By Paul Gores
Looking to introduce potential customers to its service and digital technology in a way that would complement traditional advertising, PNC Bank came up with a twist — the “pop-up” branch.
The idea was to build a mobile facility that temporarily could be placed in areas where people tend to congregate. Inside would be, along with a state-of-the-art automated teller machine, iPad-equipped specialists who could show visitors PNC’s mobile banking products, help them use the ATM, make referrals and even open an account.
“I would call it an extension of our brand — an opportunity to invite people to experience PNC in sort of a different way in a market where we don’t have a strong presence like we do in some of the other places we do business,” Todd Barnhart, executive vice president of branch banking for Pittsburgh-based PNC, said of the pop-up branch plan.
But who knew how to build such a branch — a small, secure structure that could be hauled on a semitrailer truck from site to site or city to city?
PNC found the answer 450 miles away at CGS Premier in New Berlin.
Creating a pop-up bank branch is exactly the kind of project mobile-exhibit manufacturer and digital printer CGS loves — taking a marketing idea and making it happen.
“We handle a lot of things other people can’t,” said Tom Berte, vice president and chief financial officer of CGS Premier. “So they come to us with their unusual set-ups, and from the sales department down to the guys on the floor, we get them figured out.”
Although there is only one PNC pop-up branch so far and it’s in Georgia, anyone who attends a major sporting event or festival in the United States — the Super Bowl, the Indianapolis 500, professional golf tournaments, Summerfest and many more — stands a good chance of seeing a CGS project.
CGS, which started 20 years ago as a digital printing company, has evolved into a maker of displays and mobile exhibits — even vehicles such as specialized food trucks — for many well-known national and local customers.
In size, CGS mobile projects range from custom bikes to a 53-foot-long vehicle that will haul a 2014 GMC Sierra to Monday Night Football games this season in a trailer that not only has windows to display the Sierra, but a theater and video wall.
Many of the company’s projects include hands-on displays or electronics that are intended to help potential customers make a personal connection with the products that are being promoted.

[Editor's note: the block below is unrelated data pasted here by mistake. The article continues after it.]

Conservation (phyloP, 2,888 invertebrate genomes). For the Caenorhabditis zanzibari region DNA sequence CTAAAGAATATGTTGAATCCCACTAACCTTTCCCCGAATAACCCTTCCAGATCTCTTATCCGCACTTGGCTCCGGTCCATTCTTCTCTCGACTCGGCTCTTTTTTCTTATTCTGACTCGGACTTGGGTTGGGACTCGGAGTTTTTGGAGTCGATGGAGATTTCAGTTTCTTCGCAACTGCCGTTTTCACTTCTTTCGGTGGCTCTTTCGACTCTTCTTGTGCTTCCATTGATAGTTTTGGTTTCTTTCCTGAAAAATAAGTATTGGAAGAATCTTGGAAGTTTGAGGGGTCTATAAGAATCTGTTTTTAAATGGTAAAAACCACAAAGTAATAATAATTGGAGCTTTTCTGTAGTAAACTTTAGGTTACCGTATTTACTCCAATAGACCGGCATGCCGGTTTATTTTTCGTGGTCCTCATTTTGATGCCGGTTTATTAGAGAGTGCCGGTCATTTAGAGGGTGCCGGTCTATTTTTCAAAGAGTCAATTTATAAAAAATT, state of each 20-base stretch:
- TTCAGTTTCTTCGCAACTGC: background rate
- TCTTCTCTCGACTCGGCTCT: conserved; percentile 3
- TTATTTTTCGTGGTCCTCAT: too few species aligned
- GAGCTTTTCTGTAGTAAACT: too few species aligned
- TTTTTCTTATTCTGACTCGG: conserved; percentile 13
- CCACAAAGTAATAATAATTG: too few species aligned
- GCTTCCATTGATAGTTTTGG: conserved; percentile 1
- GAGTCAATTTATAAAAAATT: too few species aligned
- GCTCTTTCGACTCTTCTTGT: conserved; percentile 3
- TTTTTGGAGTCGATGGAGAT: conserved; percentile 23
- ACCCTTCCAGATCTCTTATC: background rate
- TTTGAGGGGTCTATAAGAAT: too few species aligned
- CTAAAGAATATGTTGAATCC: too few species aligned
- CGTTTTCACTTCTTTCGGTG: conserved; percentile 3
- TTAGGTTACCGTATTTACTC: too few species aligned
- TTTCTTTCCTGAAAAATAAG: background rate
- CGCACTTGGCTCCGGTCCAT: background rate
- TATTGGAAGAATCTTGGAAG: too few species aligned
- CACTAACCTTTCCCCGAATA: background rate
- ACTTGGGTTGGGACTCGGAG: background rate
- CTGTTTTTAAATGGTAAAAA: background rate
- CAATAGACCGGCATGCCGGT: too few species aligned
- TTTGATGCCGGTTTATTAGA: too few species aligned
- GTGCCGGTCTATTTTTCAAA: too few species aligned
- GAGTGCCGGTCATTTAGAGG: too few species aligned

“You are really getting people to taste it, feel it, sample it, experience it, interact with it,” said Greg Peterson, president of CGS. “You’ve got to find new ways to try to get people to sample a product.”
As a family-owned business, CGS doesn’t release annual sales figures. But the company had its best year in 2012 and continues growing, adding new employees as orders have increased, Peterson said.
The company currently has 44 employees with a mix of skills and what Peterson says is a sense of pride in being able to take a marketer’s initial sketch and convert it to reality.
“What’s great about being here and what’s great about being in Milwaukee is we have a group of talented people. Our core people who are doing the fabrication and the engineering are all artists,” Peterson said. “They take pride in what they do.”
The company employs former machine shop operators, pattern makers, tool-and-die workers, cabinet makers, audio-visual experts and others, each with something to contribute to projects, Peterson said.
“It’s a fun business to be in because every project is unique,” said Bill Kurinsky, director of new business development for CGS Premier.
In the case of the PNC pop-up branch, the beginning point was acquiring a blue 20-by-8-foot steel shipping container.
“You start by cutting holes into it where the door and the windows will go,” Kurinsky said.
Flooring, lights, wall treatments, wiring, security cameras and other elements then were installed to complete the project.
The branch was loaded by a crane onto a truck, and then placed July 30 in an area of Atlanta where there’s an outdoor mall and lots of people, condos, apartments and office buildings. A test project for PNC, the pop-up branch will be there through November to see how it performs as a marketing device.
“It started off as a blue shipping container,” Kurinsky said. “It turned into a beautiful blue-and-orange branch with windows and a pillar off the top that lights up at night time.”
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